Posted on July 16, 2023

Traveller Plaque on Stables Removed, Grave Marker to Be Replaced

Kamron M. Spivey, W & L Spectator, July 12, 2023

Tourists, visitors, and students will no longer be greeted by a plaque commemorating the last home of Traveller, the horse which served Robert E. Lee during and after the Civil War. The plaque, formerly affixed to the Washington Street wall of the Lee House stable, was removed over the weekend. Pointing out the stable’s significance, it had been an established part of the campus milieu for nearly 100 years.

University officials took down two other plaques across campus over the weekend, with plans to take down another.

The second and third plaque denoted two rooms in Payne Hall: one where President Robert E. Lee took his oath of office in 1865, and the other where his office was from 1865-68, before moving to the newly-constructed chapel.


Traveller, along with two other horses, lived in the stables next to the president’s house from the time it was erected in 1869 until the horse’s death in 1871. Lee himself had passed away in the house one year before.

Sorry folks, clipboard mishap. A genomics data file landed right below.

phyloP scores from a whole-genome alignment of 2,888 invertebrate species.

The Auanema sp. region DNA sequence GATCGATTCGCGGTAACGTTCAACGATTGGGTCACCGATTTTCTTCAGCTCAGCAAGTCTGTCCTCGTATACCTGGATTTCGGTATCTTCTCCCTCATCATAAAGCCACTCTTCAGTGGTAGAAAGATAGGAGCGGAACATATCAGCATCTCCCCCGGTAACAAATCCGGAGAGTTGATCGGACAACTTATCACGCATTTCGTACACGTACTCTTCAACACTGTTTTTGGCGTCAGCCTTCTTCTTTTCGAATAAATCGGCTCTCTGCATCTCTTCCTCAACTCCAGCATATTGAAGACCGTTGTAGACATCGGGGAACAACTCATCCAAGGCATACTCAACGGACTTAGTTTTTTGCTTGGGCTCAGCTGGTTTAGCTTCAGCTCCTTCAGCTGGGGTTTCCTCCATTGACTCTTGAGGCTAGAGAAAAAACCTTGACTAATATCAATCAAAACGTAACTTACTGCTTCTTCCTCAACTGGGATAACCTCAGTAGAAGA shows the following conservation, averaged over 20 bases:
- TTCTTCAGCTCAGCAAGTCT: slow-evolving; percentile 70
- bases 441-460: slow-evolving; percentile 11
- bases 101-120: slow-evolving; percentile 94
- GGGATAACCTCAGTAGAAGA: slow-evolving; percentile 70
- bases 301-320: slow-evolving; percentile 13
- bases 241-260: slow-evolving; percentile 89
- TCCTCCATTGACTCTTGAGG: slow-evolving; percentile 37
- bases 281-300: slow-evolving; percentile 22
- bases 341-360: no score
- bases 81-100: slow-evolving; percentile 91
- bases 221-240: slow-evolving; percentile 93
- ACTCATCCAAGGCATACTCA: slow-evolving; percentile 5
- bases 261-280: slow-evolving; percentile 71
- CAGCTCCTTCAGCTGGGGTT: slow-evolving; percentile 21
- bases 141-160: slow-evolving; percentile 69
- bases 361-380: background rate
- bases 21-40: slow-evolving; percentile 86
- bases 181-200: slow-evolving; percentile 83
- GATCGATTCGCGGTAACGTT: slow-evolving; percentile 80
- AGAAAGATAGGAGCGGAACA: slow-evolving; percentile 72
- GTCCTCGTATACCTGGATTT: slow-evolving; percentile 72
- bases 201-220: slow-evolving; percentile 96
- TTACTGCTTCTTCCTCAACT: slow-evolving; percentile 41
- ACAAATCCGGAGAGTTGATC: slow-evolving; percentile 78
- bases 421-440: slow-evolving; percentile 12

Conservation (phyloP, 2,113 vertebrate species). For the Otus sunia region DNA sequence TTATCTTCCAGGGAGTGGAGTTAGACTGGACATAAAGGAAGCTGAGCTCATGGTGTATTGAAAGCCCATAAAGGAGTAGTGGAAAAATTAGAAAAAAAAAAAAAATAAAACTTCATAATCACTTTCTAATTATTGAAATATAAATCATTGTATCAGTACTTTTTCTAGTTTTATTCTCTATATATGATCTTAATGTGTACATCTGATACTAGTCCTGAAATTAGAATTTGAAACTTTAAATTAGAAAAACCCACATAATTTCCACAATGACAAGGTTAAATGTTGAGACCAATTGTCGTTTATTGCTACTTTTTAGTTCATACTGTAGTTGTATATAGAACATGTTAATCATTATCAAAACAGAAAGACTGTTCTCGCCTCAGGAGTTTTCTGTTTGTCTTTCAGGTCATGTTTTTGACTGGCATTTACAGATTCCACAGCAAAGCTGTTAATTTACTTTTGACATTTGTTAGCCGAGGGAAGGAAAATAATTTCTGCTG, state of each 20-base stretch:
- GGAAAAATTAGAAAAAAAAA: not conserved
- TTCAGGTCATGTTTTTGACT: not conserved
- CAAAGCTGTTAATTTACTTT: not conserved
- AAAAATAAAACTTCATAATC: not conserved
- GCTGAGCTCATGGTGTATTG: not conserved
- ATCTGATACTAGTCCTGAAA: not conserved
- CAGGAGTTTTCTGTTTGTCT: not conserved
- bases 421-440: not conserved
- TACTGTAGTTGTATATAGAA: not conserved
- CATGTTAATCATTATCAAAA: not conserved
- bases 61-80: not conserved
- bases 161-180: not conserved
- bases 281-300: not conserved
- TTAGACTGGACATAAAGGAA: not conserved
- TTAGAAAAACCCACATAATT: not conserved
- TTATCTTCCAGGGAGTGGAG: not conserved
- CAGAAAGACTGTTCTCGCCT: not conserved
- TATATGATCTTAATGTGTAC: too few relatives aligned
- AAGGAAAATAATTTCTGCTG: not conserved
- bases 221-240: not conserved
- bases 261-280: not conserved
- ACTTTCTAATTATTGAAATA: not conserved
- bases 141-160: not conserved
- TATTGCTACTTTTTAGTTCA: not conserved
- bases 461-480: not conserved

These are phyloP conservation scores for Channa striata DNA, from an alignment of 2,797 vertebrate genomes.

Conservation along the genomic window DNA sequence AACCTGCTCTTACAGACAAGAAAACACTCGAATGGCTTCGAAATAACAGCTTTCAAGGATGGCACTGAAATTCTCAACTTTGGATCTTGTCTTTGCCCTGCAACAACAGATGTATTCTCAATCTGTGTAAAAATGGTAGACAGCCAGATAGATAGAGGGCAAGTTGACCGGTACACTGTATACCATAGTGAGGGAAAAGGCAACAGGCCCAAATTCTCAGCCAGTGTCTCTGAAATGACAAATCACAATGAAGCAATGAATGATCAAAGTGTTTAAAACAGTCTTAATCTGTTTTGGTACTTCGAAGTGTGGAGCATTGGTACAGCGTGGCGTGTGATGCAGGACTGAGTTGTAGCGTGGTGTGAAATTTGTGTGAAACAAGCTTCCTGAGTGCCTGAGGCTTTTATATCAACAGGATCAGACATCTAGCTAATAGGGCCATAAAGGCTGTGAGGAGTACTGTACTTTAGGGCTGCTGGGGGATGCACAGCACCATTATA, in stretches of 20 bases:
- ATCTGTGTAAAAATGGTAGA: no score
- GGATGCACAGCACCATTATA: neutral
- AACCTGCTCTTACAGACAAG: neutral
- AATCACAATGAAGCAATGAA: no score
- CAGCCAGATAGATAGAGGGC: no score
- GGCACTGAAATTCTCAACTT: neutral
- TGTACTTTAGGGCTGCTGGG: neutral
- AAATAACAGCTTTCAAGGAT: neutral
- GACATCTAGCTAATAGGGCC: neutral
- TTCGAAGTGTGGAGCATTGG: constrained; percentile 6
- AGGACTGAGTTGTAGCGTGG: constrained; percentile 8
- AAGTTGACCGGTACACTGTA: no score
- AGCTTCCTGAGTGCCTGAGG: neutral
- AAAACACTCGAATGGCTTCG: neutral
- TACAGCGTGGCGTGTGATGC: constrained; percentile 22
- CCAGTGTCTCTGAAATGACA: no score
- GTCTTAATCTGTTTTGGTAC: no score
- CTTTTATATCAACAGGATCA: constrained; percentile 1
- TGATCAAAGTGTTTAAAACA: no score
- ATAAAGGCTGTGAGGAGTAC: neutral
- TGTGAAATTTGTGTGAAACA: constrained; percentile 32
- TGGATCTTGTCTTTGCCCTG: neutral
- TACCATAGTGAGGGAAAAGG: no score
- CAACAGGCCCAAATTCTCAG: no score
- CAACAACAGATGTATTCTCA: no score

Every president since Robert E. Lee has lived in the house and used its stables as their garage. Campus tradition dictates that the doors to the stable must remain open for the ghost of Traveller to come and go at will.

The stable plaque was erected on October 3, 1930 by the Mary Custis Lee Chapter of the United Daughters of the Confederacy (UDC).

The local UDC president opened the dedication ceremony, while the plaque itself was revealed by the children of University President Francis P. Gaines and Professor J.S. Moffatt. (Both children attended and graduated from W&L in the 1940s.) The ceremony concluded with an oral account of Traveller’s funeral and a luncheon.

Traveller — whose skeletal remains had for several decades been on display in multiple campus exhibits — was buried outside Lee Chapel on May 8, 1971. The plaque placed over his grave that day resembles the one erected on the stable in 1930, and it was also placed by the UDC with similar occasion.

The Spectator was unable to determine when the two plaques in Payne Hall were dedicated, though the oath-room plaque appears to be considerably older than the Lee-office plaque.